Bloom Riverfront Towers (copy) (copy)

The proposed Bloom Riverfront Towers project would be along the Zumbro riverfront from Fourth Street Southwest to Second Street Southeast.

The Rochester City Council signed off on the planned sale of riverfront property to Bloom International Realty.

Council Member Michael Wojcik was the sole voice of opposition during Monday’s council meeting, calling into question the benefit of the sale of city property and the proposal for tax-increment financing for a proposed development along the west side of the Zumbro River between Second and Fourth streets in Southeast Rochester.

“I am really struggling to see where the public gets $26 million of benefit out of this,” he said, acknowledging some benefit is seen in the creation of park-like public space, which will include a water feature and other amenities.

However, he said he wants to see more quantified details regarding the public benefit.

The purchase agreement values the property at $8 million, and the developer is requesting $18 million in financing assistance from the city, which would be spread over several years using increased tax revenue.

The tax-increment financing agreement isn’t expected to be approved until after a final development plan is presented to the council, which is expected on Sept. 16.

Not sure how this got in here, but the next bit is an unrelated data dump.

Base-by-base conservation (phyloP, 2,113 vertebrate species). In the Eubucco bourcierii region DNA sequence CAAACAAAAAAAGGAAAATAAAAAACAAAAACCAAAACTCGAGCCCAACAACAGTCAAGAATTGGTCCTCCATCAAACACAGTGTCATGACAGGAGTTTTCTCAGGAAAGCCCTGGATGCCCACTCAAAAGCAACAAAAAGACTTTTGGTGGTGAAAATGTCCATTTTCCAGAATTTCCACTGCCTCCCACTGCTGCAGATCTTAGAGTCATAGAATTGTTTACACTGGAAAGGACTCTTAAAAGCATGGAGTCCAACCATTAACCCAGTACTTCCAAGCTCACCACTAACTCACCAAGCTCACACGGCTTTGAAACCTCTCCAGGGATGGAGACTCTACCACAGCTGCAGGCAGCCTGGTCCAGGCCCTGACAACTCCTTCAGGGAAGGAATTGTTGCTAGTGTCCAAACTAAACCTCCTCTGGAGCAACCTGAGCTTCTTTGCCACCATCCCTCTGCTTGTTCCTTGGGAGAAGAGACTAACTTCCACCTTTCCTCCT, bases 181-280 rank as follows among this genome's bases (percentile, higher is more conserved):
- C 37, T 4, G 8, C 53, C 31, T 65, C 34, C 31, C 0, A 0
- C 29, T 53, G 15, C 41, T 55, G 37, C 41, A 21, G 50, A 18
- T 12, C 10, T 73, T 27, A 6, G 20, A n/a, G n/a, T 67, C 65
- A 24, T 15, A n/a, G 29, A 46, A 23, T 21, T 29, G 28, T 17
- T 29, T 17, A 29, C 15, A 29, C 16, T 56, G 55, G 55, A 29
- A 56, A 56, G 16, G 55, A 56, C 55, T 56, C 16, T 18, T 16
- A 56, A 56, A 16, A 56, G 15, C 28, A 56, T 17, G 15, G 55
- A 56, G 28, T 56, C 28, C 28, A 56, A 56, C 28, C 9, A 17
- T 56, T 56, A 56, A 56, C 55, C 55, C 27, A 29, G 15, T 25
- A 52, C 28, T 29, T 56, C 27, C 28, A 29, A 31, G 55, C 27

Council Member Ed Hruska said he backs Wojcik’s call for staff to quantify the public benefits but also agreed to approve the purchase agreement.

“We have another shot at this down the road,” he said, referring to approval of the final plan and TIF agreement.

The purchase agreement calls for the developer to provide 173 public parking in lieu of the $8 million price.

Wojcik said his objection to the plan stems from whether the planned spaces are enough to justify the sale, noting 435 public spaces will be lost when the city’s Second Street parking lot is demolished and a nearby parking lot is replaced.

Acknowledging the ramp is on its last legs, Wojcik suggested the city would be better off converting the city-owned property into a parking lot. He said it would likely allow the city to create 173 parking spaces and keep the prime real estate.

The rest of the council didn’t agree and voted 5-1 to approve the agreement, with Council Member Nick Campion absent.

With the purchase agreement approved, Assistant City Administrator Terry Spaeth said a development-assistance agreement could be presented to the city council on Oct. 1, which would connect to the TIF agreement and spell out obligations for the city and the developer.

He said if things continue to move forward and the developer meets required contingencies, the sale of the property could be finalized by the end of the year.

In other business, the council:

Approved a development plan and preliminary plat for Stonewood Subdivision, which will include 30 residential lots and two outlots.

What's your reaction?


Local Government Reporter

Randy is the Post Bulletin's local government reporter, covering the city of Rochester and Olmsted County, as well as Destination Medical Center efforts. He joined the Post Bulletin staff in 2014.